Melissa McCarthy and Sandra Bullock Bring “The Heat” Back to the Buddy Cop Genre

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My dear friend, co-conspirator, -blogger, and all around initiator of great ideas, D3Z, mentioned over dinner that she wanted to see the new comedy by the creators of Bridesmaids called The Heat. True to form, I had a moment of reluctance. Apparent to many of those close to me, this moment is my customary exhibition of what I like to refer to as “Resistance to Awesome.” To paraphrase what I was thinking in my moment of hesitation while watching the trailer: “Well… I
don’t usually like to laugh or have a good time at the movies. I may have really liked Bridesmaids and I may have only been waiting my WHOLE LIFE for a well-done buddy cop movie starring two strong female characters but…. I surely won’t like this obviously good time, right?!” Like I said, that was a bit paraphrased. All I have to say now is thank goodness I have friends with better instincts than my own or I’d never do anything worthwhile.

If I tell you The Heat is a buddy cop comedy brought to you by the director of Bridesmaids Paul Feig, written by the up and coming female writer Kate Dippold starring Sandra Bullock and Melissa McCarthy, I’ve pretty much told every child of the ’80s what they need to know to put a movie ticket and a box of overpriced popcorn in their hands. The Heat has gotten a lot of attention for gender bending the rules of the buddy cop genre and rightfully so. But what I really want to know is “What the Hell Took So Long?!!!”

It is the first buddy cop movie featuring two female leads I can think of. There is precedence on the small screen dating back to Cagney and Lacey and maybe Charlie’s Angels. Recently in comics, an all female teams has been coming into its own in Brian Wood’s The X-men and the team-up and friendship between Captain Marvel (Carol Danvers) and SpiderWoman (Jessica Drew) has been growing in popularity but even it is mostly within the context of The Avengers. Many female teams in popular literature, Nancy, Bess and Georg(ia), The Friday Society, The Finishing School are all well done but often restricted to young adult fiction.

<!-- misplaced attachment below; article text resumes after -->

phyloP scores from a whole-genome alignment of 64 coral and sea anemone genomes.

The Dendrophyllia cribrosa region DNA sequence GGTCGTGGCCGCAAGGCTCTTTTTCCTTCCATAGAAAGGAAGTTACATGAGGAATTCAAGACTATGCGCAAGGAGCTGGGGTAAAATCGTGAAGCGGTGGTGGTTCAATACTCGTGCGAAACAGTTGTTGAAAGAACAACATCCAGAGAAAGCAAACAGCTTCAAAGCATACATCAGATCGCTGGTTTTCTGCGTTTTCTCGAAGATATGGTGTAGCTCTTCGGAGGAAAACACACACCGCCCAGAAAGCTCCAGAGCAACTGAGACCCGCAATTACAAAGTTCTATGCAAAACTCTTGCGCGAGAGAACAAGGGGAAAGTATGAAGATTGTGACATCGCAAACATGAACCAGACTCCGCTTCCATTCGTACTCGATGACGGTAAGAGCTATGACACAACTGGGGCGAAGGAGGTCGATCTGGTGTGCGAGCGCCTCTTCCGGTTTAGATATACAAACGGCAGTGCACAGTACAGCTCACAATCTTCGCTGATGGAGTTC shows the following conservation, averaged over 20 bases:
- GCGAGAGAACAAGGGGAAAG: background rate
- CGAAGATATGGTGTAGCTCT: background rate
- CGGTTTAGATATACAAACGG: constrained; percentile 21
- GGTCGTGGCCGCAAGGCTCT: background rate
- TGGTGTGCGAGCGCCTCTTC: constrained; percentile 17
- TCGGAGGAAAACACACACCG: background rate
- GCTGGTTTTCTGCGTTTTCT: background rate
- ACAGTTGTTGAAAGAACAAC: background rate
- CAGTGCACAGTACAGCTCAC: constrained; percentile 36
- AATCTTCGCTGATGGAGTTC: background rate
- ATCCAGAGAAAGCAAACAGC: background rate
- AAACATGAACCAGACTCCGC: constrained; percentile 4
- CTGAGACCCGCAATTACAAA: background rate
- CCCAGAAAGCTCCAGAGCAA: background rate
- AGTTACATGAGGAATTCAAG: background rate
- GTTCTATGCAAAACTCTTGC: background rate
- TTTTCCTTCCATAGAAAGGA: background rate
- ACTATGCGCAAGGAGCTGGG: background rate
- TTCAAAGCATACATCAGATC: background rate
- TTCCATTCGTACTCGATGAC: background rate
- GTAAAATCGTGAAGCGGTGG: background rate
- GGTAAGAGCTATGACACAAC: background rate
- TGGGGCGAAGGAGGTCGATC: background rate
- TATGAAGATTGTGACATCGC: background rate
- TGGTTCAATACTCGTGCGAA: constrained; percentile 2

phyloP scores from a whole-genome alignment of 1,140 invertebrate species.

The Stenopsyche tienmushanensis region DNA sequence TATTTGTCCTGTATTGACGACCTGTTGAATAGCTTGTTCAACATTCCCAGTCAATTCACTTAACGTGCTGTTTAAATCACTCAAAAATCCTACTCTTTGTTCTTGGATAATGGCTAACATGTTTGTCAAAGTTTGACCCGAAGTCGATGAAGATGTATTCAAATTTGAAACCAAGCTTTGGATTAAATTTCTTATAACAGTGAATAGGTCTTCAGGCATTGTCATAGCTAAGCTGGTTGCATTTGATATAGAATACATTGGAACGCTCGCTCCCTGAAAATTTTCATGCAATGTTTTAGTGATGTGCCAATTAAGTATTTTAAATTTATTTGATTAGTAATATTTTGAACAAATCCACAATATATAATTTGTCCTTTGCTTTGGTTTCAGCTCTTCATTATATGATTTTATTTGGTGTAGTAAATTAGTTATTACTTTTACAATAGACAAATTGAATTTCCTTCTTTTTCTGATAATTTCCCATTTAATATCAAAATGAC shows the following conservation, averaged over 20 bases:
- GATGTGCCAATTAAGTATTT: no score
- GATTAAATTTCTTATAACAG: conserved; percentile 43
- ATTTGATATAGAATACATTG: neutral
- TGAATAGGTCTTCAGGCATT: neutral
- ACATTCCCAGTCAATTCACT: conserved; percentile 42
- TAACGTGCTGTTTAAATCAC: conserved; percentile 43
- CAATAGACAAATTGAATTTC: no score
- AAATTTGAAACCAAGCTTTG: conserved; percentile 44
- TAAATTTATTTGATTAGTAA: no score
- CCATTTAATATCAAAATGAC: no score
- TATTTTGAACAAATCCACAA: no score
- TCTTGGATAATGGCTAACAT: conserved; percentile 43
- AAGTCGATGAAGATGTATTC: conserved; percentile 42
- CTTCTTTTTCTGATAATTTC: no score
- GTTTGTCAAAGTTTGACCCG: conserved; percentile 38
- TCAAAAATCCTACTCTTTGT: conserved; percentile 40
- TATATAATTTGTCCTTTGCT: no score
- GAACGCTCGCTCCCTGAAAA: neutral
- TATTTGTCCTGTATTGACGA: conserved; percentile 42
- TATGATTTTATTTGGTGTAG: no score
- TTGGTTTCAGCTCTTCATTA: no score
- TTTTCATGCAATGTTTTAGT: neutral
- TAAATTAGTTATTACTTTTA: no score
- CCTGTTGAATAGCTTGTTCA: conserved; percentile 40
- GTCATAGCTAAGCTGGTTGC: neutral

One trope that we get to see a lot in buddy cop fiction is the “I would die for my law enforcement partner/queen/country/career/American Way” dynamic. Examples are rampant in Hot Fuzz, James Bond, my husband’s Warhammer Novels, and cowboy fiction. We also definitely get this in The Heat, no problem. However I don’t often find this quality in traditionally female literature. More often the female protagonist is fighting to save her love interest, child, or family in general, no doubt highly worthy motivators but this exclusivity is suggestive of a more worrisome disturbance in the female force. It’s almost if women are blatantly viewed, even in their own fiction, as people who, after puberty, can’t form the same bonds men do in bromances with other adult women. If that’s the case, it’s really really lame and disappointing and I for one would like to see this trend bucked further in the future.

Finally, one obvious reason we haven’t previously gender bent the buddy cop genre is ridiculously simple: Hollywood doesn’t like to mess with moneymaking formulas. They do not believe women (or men) are willing to pay to see strong female characters not driven by family or romance in an action setting on the big screen. While it pains me to tell you to continue feeding money to a broken machine, the best advice I can give on how to generate more movies like this one is to go, pay the money, eat the overpriced popcorn. But then come home and open the dialogue. Tell them with money and buzz what we want to see. And don’t forget to let me know in the comments what you thought and to recommend any movies, books, or graphic novels that contradict my sweeping generalization of women’s lit because I would love to be more wrong than I think I am.

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1 Comment (+add yours?)

  1. CMrok93
    Jul 06, 2013 @ 18:32:37

    Good review. I had a good time because I laughed. That’s all I needed to do to have fun and that’s exactly what happened.

    Reply

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